Wednesday, October 22, 2008

Full frame or not to full frame, that is the question...

Actually not anymore is there question of using a full frame sensor versus a camera with a crop factor sensor. I am a Nikon shooter and have been since the late 90's starting with the film bodies and transitioning to the digital bodies as well. For sports and other events where I was at distances of 10 feet or greater the cameras with the a crop factor are perfect, especially if the distances were greater than 30 feet then the sensor with the crop factor was the preferred camera of choice (Nikon D2X with a Nikkor 400mm f/2.8 AFS). The problem I have the sensors with the crop factor was evident in images I needed to create that involved subjects less than 10 feet away and usually were within a couple feet of the lens. The ultra-wide angle lenses I needed to use (such as the Nikkor 17-55mm f/2.8 AFS DX) always created an image distortion of the subjects in the image. So people on the fringes of the frame would have facial expressions that were out of some low-budget science fiction movie. When Nikon announced earlier this year the availability of the full frame Nikon D700 I was salivating and eager to get my hands on a body. I had been at that time contemplating purchasing a Canon 5D and a wide-zoom just so I could have a full frame camera. I know I was not the first in line to pre-order but I put in my order the day the announcement was made and then waited for the next few weeks for the camera to arrive. I have been shooting with the D700 now for about two months and am expecting to post a review of the camera within the next week. And as a heads up once I received the camera I slapped on the Nikkor 24-70mm f/2.8 G AF-S and the lens has not left the camera body since.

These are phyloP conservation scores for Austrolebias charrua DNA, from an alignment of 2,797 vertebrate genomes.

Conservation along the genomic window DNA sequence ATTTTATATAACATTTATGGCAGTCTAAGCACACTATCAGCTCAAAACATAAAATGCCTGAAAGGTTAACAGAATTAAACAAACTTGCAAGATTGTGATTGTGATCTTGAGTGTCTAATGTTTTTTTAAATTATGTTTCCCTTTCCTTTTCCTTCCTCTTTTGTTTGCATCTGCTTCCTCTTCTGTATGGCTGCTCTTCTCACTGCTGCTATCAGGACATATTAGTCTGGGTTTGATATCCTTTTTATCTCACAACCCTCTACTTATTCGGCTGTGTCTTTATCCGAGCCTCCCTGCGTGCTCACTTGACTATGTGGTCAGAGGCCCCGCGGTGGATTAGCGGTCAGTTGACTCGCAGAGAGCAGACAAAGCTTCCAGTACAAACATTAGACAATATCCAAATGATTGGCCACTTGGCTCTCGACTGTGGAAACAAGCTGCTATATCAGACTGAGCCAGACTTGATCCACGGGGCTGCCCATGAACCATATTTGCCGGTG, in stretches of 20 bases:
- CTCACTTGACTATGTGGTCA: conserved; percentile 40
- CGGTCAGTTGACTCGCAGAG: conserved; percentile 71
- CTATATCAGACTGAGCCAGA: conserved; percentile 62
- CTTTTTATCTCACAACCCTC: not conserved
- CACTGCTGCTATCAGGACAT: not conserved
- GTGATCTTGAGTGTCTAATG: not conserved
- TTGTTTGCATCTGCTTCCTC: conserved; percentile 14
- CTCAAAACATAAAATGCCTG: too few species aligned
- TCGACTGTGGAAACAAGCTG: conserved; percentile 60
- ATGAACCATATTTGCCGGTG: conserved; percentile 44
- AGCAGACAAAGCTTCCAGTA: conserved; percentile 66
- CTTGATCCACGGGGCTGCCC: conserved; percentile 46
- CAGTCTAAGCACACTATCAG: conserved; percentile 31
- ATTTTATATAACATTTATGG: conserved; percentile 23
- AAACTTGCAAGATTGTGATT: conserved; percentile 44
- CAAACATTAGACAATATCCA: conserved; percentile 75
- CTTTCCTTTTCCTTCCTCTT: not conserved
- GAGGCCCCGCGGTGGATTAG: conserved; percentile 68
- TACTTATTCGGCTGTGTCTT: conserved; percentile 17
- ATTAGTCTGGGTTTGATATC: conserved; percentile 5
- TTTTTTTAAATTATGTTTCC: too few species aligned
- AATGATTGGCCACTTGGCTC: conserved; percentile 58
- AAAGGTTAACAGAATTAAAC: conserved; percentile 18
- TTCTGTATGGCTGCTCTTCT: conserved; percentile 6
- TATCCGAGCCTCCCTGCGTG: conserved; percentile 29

(An ultra-wide lens starts at less than 24mm)

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Tuesday, October 21, 2008


Got home from the grocery store yesterday and was putting items into the refrigerator and noticed that the crisper drawers and the lower shelf were crammed with film. A brief look at the film packaging of a quick handful showed me that the expiration dates had long passed. This is what set off the feeling of nostalgia of a time long ago (2003 was the year I switched to using digital SLR cameras). Back in the days of thrifty shooting as film cost money and the more rolls I shot meant the more rolls I had to develop. Granted all of my color/chrome work I would send to a local lab for developing, but this only reminds me that Chromacolor went out of business sometime in 2005-2006, and I need to find out if Chrome is still in business to take chromes to for development. Color negatives I would have those developed at Fromex by SDSU I think they would still be around. Fromex was a niche shop that catered to quite a few wedding photographers. The black and white films I would process myself with a Jobo CPE tube development. I was thinking back to those moments of sitting in front of the TV with a changing bag in my lap winding the 35mm and 220 films on to development spools. The larger formats (4x5, 5x7, 8x10) I had just recently switched to using tube development from tray development. And conversely loading bulk 35mm film onto film spools, and loading the large format film holders as well.

Nope no point to this post only that I have a ton of film and now need to formulate a project to use these rolls on. That will feel so strange now... Capturing an image and then having to wait till the image is developed after the session is completed before being able to see the image. I am betting that when I am working on the project the urge will be there to chimp after each shot with the urge growing in intensity with each successive image captured unto that gelatin media. Shoot better find my light meter before I get too far into the planning stages. Oh and will need to calibrate the scanner as well so the images can be posted online.

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